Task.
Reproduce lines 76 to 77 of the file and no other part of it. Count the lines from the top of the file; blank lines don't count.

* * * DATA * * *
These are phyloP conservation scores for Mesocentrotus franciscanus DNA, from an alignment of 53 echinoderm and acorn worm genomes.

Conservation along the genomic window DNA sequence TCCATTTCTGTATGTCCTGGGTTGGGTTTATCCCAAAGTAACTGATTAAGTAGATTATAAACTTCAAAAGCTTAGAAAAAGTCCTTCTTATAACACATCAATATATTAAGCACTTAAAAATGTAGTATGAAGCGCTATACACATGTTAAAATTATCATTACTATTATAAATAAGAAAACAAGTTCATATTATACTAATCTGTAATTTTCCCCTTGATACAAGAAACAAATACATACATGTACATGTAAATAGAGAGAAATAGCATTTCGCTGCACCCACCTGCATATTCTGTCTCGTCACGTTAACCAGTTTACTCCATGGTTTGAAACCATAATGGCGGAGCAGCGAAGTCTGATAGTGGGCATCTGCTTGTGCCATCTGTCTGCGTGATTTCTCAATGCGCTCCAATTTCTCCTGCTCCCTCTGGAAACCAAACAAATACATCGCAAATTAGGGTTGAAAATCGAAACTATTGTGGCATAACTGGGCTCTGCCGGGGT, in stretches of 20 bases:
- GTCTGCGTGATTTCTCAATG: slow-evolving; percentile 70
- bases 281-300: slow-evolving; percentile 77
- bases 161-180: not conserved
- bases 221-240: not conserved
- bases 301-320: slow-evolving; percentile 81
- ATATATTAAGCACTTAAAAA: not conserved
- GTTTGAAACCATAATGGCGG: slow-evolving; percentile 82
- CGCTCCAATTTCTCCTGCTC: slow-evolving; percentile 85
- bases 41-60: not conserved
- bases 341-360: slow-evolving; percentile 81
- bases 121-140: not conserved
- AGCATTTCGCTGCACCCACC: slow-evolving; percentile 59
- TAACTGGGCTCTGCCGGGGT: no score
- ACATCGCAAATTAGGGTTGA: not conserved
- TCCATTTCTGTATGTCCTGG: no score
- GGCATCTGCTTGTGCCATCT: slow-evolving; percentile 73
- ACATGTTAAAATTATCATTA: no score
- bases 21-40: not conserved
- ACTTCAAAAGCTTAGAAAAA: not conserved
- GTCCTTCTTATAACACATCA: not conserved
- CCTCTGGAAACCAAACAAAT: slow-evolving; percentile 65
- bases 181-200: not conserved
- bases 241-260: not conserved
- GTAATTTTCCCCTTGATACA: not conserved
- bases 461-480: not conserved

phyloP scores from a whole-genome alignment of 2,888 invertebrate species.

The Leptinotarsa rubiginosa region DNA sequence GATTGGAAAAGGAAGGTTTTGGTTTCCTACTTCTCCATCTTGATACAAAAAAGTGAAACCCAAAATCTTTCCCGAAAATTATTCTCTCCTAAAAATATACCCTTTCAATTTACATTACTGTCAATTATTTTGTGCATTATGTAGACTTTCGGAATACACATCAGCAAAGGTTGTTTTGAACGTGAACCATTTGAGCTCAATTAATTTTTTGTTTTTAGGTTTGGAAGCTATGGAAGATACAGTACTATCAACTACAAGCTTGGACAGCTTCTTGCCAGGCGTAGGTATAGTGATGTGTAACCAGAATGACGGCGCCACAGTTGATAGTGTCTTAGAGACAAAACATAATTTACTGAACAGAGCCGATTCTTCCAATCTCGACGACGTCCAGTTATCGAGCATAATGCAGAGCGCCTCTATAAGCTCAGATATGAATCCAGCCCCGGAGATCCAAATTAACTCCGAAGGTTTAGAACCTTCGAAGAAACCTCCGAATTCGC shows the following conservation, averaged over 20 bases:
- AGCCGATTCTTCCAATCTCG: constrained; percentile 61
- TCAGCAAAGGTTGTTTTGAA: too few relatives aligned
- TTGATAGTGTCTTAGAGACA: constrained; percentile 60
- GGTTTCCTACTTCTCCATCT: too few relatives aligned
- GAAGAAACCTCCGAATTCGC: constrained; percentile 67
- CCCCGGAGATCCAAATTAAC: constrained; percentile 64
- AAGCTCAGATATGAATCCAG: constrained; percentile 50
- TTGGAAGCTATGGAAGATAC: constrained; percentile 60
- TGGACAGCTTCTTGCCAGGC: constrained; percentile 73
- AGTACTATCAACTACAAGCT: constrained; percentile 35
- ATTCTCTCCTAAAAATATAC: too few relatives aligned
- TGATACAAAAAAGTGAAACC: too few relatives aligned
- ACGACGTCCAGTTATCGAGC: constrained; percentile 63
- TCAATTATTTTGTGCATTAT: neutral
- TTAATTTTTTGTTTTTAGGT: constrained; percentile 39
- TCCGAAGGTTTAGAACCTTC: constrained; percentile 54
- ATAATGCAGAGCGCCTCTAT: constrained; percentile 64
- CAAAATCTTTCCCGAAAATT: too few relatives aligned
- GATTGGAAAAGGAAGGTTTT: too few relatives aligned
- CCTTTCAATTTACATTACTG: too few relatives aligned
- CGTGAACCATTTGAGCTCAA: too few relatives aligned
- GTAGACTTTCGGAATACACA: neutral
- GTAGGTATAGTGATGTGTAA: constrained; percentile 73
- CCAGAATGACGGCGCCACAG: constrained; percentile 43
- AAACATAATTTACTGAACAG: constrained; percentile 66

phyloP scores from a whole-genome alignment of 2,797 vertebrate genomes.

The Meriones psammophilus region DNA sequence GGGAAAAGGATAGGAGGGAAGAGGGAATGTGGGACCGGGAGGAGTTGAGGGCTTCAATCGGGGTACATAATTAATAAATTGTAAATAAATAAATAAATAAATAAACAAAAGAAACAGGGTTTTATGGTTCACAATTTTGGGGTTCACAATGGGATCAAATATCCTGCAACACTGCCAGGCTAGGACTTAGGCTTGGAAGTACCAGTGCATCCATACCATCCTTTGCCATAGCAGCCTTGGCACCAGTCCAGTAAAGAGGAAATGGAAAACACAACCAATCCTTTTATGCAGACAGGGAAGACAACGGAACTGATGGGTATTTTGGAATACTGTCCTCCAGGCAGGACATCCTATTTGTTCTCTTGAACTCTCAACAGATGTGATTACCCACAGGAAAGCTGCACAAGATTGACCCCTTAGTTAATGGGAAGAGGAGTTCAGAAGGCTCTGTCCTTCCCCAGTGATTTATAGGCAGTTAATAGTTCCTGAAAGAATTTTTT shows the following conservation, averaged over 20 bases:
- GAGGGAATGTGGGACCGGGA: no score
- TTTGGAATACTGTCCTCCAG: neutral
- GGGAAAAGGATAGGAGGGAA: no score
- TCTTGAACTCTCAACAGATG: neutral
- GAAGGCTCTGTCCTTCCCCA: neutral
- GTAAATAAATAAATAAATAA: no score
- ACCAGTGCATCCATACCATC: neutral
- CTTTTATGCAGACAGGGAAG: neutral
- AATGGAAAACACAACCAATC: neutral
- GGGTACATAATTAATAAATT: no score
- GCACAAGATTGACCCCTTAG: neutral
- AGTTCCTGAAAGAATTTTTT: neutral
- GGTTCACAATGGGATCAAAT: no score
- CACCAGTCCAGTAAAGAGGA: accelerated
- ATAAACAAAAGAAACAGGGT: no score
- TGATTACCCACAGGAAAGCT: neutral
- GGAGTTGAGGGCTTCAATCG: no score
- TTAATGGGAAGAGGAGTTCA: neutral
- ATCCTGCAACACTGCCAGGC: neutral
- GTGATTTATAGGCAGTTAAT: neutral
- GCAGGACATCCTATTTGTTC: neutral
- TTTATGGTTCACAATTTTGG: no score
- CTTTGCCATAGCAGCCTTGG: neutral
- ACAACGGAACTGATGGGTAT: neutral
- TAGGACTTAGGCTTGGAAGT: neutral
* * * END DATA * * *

- GTGATTTATAGGCAGTTAAT: neutral
- GCAGGACATCCTATTTGTTC: neutral